Pretoria - Lobby group AfriForum yesterday asked the Gauteng High Court, Pretoria, to have the curfew imposed by the government in light of the Covid-19 pandemic, overturned.
It also wanted the sanctions imposed on anyone who did not adhere to the curfew nullified.
Deputy Judge President Aubrey Ledwaba was told there was no evidence to suggest the curfew was rationally connected to slowing the spread of Covid-19. Judge Ledwaba, however, removed the matter from the roll due to the lack of urgency.
AfriForum said this was not the end of the matter, and it would pursue it at a later stage.
The group said in court papers: “The curfew has caused untold economic damage to the hospitality industry. It is an unlawful breach of a series of constitutional rights, and it is imperative that it be reviewed and set aside before the start of the festive season.”
The lobby group did not challenge the lockdown, Disaster Management Act, or the government’s response to the pandemic. It simply challenged the curfew, which is as it stands, is between midnight and 4am.
According to AfriForum, it is unconstitutional as it inhibits the freedom of movement, while it said that it did not contribute at all in curbing the spreading of the pandemic.
According to the regulations, closing time for the hospitality industry, from restaurants and bars to cinemas and museums and places of worship, is already at 11pm.
AfriForum also attacked the fact that the penalty for breaking curfew was imprisonment of up to six months or a fine, or both.
The curfew has fluctuated since it was introduced, but it has been in force for the past 20 months.
It said according to the Ministerial Advisory Committee on Covid-19, the economy suffered its worst slump in a century last year.
The expanded unemployment rate now exceeds 44%. While there has been a strong rebound in activity in 2021 relative to 2020, economic activity in affected sub-sectors remains well below 2019 levels.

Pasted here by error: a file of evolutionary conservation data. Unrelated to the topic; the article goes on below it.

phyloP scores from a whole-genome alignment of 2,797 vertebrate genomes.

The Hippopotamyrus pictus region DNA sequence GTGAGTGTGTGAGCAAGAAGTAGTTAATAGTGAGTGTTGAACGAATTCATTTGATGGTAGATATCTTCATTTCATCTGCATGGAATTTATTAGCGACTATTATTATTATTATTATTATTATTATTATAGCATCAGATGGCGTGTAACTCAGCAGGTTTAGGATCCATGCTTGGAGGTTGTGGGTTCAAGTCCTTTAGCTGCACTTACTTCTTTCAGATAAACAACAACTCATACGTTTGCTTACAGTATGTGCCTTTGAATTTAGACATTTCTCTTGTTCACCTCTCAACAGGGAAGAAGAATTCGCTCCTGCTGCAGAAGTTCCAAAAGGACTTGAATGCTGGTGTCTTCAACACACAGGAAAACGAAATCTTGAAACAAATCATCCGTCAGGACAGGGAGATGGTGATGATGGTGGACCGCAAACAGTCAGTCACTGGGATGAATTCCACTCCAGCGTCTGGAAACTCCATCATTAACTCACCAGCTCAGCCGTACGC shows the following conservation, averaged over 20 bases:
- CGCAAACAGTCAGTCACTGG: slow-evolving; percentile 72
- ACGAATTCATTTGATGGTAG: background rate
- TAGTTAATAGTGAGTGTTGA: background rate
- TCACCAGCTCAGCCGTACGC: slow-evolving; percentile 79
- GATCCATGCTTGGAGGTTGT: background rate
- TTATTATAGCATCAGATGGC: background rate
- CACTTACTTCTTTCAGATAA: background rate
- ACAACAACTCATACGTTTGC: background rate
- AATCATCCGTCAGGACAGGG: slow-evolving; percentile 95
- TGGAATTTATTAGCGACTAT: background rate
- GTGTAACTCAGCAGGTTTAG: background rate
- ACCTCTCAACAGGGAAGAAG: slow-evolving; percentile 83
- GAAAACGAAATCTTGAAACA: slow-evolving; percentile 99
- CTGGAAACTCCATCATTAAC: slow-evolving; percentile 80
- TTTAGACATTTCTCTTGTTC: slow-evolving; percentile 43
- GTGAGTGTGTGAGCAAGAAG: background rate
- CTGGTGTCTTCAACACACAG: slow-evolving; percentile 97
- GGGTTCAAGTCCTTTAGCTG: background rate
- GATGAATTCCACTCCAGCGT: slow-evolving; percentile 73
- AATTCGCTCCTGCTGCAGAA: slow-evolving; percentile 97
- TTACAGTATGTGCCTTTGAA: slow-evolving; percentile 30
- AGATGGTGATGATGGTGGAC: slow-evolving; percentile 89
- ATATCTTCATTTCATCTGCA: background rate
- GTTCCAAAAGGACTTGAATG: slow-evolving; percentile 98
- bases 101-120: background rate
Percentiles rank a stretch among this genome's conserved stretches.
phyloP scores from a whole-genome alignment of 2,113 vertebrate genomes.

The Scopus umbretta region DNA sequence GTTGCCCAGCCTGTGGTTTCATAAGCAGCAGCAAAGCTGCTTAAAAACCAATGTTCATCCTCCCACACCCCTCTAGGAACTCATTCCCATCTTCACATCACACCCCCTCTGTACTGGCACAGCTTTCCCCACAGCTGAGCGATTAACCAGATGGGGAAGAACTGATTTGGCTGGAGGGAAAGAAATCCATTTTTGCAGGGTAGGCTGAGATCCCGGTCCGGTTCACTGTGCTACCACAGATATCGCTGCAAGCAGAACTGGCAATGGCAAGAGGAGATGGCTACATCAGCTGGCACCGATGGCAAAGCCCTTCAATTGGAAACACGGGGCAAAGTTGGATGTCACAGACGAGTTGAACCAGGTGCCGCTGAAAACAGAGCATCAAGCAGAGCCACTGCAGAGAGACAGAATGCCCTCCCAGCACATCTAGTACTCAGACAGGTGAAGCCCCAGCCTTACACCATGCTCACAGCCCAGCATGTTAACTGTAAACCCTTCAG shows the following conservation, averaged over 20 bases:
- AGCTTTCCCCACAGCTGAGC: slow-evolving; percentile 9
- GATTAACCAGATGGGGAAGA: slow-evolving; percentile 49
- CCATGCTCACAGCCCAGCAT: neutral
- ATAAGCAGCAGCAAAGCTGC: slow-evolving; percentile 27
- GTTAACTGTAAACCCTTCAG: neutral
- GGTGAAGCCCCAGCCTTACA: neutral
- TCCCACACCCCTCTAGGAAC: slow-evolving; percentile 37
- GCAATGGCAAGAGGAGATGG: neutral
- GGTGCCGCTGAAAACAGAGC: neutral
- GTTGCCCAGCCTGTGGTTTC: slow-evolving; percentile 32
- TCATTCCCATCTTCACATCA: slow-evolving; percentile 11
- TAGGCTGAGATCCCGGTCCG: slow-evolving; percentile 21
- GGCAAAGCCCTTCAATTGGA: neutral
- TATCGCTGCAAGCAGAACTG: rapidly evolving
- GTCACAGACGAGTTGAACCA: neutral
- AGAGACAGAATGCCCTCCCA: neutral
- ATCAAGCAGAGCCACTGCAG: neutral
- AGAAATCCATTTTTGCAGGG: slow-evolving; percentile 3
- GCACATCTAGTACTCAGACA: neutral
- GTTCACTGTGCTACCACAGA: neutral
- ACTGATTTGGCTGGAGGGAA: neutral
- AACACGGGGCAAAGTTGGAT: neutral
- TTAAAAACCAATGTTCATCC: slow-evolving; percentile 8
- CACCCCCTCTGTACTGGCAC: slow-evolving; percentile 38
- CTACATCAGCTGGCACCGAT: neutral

According to their papers, global responses to the identification of the Omicron variant have already resulted in visible economic impacts, with unprecedented losses seen on major stock markets.
AfriForum said President Cyril Ramaphosa during one of his speeches said the owners of restaurants, bars, taverns, hotels, conference venues and others in the hospitality sector had seen a massive decline in business.
He said the government recognised these hardships and would continue to find ways of supporting these sectors, and taking steps to enable their recovery.
According to AfriForum’s argument, the festive season is of paramount importance in the annual financial cycle of business at the coast.
AfriForum will later argue that the curfew places a burden on them by restricting trading hours. This is particularly severe for bars, taverns and nightclubs that would typically trade after 11pm. While these businesses usually make their money on weekends, the festive season provides a rare opportunity to make ends meet during the week, and keep food on the tables of their staff.
“The recent travel bans imposed by several developed countries pose an additional threat to these industries. They must be given the best possible chance at turning a profit over the holiday season, which means that any and all measures that may do so should be taken – including setting aside the curfew,” it said.
The government maintained that the aim of the curfew is to minimise opportunities for transmission to ensure that the health-care system does not become overwhelmed, and as a result lives are not lost.
But AfriForum said the curfew constitutes an infringement on the rights to freedom of movement, dignity, and trade.
“While the respondent (the government) describes the infringement on those rights as temporary, the curfew has been present from the start of the pandemic and has lasted 20 months,” AfriForum pointed out.
It said the government provided no evidence that curfews were strictly necessary to ensure that the health-care system did not collapse.